• AZ Redistricting: With Gov. Jan Brewer having successfully orchestrated the impeachment by the GOP-controlled state Senate of the Independent Redistricting Commission's pivotal independent member, Colleen Mathis, the big question now is "What next?" And nobody seems to know what's next. The authors of the 2000 ballot measure that created the IRC, including the Republican ones, all blasted the power grab, but they, of course, have no authority at this point. The IRC's attorney says they still consider Mathis the chairwoman, but an Arizona Supreme Court hearing on the matter won't be held until later in the week. In the meantime, the IRC is continuing to work, although without a tie-breaking vote, meaning the commission is deadlocked between 2 Ds and 2Rs and nothing will happen for now. Eventually, the state Commission on Appellate Court Appointments will meet to pick a list of three registered independents, one of whom will be picked by the 4 remaining IRC members to join the team... at which point it's unclear whether the maps will be scrapped, modified, or what.
• MD-Sen: In case anyone had Maryland's junior senator, Democrat Ben Cardin, on a retirement watch list, you can take him off. He announced he'll be officially kicking off his re-election campaign over the weekend. Cardin hadn't done anything this cycle to imply retirement, though, other than the simple act of being 68.
• MO-Sen: Businessman/third wheel in GOP Senate primary John Brunner may not have any name rec, but he does have a lot of money. So, naturally, he's trying to solve the former with the latter, with a new TV ad salvo. No word on the size of the buy, and it's a pretty boilerplate speak-to-the-camera bio spot.
• MT-Sen, MT-Gov: Here's a poll of the Montana Senate race from a pollster we aren't very familiar with... but, on the other hand, they seem to see the race exactly how everyone else sees it, which is a tie. MSU-Billings finds 36.3% supporting Republican challenger Rep. Denny Rehberg, 35.5% supporting Dem incumbent Jon Tester, and 25% undecided. (As we are no lovers of significant digits, we'll just call that 36-36.) They also ran the Governor's race, but apparently just as a generic ballot, where the Republican leads the Democrat 33-31. (Based on the way the poll is written up, it sounds like they may actually have asked the Senate race in the same way, which makes no sense as the field is set.)
• ND-Sen: Former Democratic AG Heidi Heitkamp isn't even officially in the race yet (and it's not a done deal she ever will be), but the state GOP is already firing shots across her bow. They're running a full-page ad in the state's two major papers, using various damning quotes to convict her of the crime of (gasp) supporting Barack Obama in 2008. Anyway, that's probably a good sign, if the GOP is actually sweating this race a bit; even if the odds are somewhat against Heitkamp retaining Kent Conrad's seat, she's imposing enough that the GOP will need to put a lot of resources into the race that they can't deploy elsewhere.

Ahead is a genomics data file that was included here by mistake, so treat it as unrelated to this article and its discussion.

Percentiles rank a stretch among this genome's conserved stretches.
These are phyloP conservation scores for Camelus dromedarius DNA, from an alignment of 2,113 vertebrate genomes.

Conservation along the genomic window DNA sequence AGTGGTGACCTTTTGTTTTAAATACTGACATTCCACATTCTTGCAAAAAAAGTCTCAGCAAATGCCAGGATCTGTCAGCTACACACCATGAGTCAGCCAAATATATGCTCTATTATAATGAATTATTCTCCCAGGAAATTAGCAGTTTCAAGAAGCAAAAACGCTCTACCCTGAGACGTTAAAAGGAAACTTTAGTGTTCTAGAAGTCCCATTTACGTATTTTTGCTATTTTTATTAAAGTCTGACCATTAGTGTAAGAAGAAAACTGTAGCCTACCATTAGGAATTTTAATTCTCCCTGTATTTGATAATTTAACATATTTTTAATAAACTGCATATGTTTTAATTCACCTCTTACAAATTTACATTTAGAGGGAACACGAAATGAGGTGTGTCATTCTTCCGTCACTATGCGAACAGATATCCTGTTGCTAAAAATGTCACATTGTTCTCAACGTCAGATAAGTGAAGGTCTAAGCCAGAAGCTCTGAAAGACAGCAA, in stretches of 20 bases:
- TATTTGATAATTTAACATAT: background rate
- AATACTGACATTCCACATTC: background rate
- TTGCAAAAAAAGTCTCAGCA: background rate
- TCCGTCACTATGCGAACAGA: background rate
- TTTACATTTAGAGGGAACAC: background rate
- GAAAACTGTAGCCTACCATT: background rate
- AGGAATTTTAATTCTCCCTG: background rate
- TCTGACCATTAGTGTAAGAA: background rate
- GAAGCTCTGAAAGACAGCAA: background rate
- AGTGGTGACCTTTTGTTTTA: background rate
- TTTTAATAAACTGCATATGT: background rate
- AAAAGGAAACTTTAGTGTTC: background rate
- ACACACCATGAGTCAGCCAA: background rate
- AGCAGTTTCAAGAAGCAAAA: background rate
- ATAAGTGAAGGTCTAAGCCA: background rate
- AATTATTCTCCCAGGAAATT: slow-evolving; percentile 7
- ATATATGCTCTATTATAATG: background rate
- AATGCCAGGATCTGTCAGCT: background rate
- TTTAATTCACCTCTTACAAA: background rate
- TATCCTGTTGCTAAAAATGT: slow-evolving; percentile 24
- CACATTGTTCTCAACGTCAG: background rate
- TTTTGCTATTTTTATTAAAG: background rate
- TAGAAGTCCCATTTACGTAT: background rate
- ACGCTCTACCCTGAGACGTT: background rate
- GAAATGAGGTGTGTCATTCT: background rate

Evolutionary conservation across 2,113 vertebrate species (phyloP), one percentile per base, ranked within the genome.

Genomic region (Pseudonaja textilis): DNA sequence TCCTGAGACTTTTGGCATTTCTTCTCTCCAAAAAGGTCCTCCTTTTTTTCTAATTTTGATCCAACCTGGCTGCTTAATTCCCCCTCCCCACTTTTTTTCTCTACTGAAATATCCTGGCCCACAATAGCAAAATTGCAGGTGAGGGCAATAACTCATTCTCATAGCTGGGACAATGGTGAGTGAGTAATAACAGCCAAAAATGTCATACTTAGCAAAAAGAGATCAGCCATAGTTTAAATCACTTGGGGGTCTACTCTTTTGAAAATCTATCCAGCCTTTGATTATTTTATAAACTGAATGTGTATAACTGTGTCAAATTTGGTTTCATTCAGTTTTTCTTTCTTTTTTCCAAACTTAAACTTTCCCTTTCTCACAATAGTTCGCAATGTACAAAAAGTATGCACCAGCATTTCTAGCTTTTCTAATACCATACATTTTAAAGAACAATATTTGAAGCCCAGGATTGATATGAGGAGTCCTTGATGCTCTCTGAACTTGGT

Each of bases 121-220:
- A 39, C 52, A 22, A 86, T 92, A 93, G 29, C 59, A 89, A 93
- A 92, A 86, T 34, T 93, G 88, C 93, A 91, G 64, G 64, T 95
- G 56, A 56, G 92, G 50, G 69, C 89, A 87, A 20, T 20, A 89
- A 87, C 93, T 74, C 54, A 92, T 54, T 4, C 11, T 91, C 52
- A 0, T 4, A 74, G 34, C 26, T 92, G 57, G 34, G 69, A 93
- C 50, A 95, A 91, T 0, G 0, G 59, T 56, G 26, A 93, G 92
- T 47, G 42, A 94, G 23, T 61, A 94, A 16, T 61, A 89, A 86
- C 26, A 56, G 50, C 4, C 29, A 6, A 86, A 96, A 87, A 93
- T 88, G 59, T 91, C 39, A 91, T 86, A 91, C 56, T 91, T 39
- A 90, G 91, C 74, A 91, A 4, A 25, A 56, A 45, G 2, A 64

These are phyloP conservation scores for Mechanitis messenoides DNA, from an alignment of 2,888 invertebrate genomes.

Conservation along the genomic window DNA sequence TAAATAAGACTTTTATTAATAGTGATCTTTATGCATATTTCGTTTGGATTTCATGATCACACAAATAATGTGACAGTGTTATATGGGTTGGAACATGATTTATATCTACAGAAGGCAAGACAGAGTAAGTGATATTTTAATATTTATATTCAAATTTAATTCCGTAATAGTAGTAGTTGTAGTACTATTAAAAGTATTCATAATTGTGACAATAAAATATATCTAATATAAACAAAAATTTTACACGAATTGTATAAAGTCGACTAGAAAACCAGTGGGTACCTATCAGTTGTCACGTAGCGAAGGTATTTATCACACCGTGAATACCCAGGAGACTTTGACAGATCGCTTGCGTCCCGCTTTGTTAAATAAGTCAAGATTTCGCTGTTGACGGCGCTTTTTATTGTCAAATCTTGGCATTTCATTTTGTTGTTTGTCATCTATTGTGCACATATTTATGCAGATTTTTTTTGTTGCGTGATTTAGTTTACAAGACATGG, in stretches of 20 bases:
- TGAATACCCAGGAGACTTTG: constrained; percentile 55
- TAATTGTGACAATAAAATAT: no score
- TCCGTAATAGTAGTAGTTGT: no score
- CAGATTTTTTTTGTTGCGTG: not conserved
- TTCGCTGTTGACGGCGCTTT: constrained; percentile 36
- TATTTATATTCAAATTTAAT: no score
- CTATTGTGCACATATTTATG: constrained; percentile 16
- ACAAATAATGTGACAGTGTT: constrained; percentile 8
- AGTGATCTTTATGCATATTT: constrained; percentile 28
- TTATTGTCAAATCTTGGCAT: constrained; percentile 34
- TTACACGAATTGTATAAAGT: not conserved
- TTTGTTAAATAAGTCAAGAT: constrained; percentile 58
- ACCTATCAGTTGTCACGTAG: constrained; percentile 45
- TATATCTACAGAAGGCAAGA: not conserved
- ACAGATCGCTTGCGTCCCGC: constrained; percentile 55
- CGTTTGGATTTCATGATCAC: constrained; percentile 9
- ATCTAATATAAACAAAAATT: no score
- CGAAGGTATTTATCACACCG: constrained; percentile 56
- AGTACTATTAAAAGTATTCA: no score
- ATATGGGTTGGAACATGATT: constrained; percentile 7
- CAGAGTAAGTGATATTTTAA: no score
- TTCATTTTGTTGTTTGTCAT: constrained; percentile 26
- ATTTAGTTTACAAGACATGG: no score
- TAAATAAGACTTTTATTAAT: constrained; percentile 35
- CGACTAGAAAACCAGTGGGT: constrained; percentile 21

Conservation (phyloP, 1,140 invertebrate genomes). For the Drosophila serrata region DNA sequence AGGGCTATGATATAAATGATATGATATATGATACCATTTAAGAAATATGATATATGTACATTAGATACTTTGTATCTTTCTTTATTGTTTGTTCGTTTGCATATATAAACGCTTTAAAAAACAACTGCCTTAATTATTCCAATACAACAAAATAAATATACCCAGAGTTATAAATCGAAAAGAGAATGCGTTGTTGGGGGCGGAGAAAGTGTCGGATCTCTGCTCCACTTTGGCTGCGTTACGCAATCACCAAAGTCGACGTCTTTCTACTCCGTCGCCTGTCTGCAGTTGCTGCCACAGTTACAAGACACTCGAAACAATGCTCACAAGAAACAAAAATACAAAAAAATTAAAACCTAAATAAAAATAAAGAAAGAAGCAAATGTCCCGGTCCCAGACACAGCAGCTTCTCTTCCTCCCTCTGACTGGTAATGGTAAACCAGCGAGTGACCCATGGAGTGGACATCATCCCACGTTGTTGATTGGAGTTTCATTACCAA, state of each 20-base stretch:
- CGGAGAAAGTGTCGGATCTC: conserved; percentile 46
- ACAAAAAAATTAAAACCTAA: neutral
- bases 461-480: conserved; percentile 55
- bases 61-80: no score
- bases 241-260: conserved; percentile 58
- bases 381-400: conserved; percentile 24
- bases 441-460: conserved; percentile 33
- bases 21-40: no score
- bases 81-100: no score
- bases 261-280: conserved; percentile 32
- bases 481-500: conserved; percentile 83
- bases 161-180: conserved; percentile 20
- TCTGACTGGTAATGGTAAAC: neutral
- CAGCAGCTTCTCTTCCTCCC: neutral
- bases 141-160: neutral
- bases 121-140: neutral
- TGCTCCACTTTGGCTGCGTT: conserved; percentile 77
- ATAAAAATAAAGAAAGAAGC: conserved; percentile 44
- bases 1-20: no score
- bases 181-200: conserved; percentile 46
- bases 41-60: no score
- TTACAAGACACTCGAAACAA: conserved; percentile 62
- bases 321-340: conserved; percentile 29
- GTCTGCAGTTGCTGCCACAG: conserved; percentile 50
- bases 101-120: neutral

• NY-Sen: Given that she won in 2010, you might have forgotten that Kirsten Gillibrand has to do it all over again in 2012—that race last year was a special election for the final two years of Hillary Clinton's term. She has no announced opponent, and it's unlikely the GOP will scrape up more than a sacrificial lamb here... but Marist (on behalf of NY1) finds Gillibrand still kind of unknown after three years on the job. On a generic re-elect question, she's at 39, with 22 against, and 39 unsure.
• FL-Gov: That Suffolk poll of Florida that's been getting attention for its various odds and ends (a plurality thinking that the GOP is intentionally tanking the economy; suspicion over Marco Rubio's story but also finding that he greatly enhances a Mitt Romney ticket's odds) also had some Rick Scott numbers buried at the end. Gov. Cueball's performance is viewed as 26 positive and 37 negative, and he still loses a rematch with Alex Sink, 37-36.
• WI-Gov, WI-LG: There's no two-fer for Dems in Wisconsin: Instead of being able to recall both Scott Walker and Lt. Gov. Rebecca Kleefisch at the same time, they'll have to collect separate petitions for each recall race. This is all according to an opinion from Republican Attorney General J.B. Van Hollen, who of course would prefer to make things more difficult for Dems, so this may get challenged in court. In Wisconsin, as you probably know, a recall election involves an actual opponent, so a successful recall of Walker would result in the immediate election of his Democratic opponent, rather than a scenario where Kleefisch takes over... so it's probably not a big deal if Dems don't bother pursuing Kleefisch separately.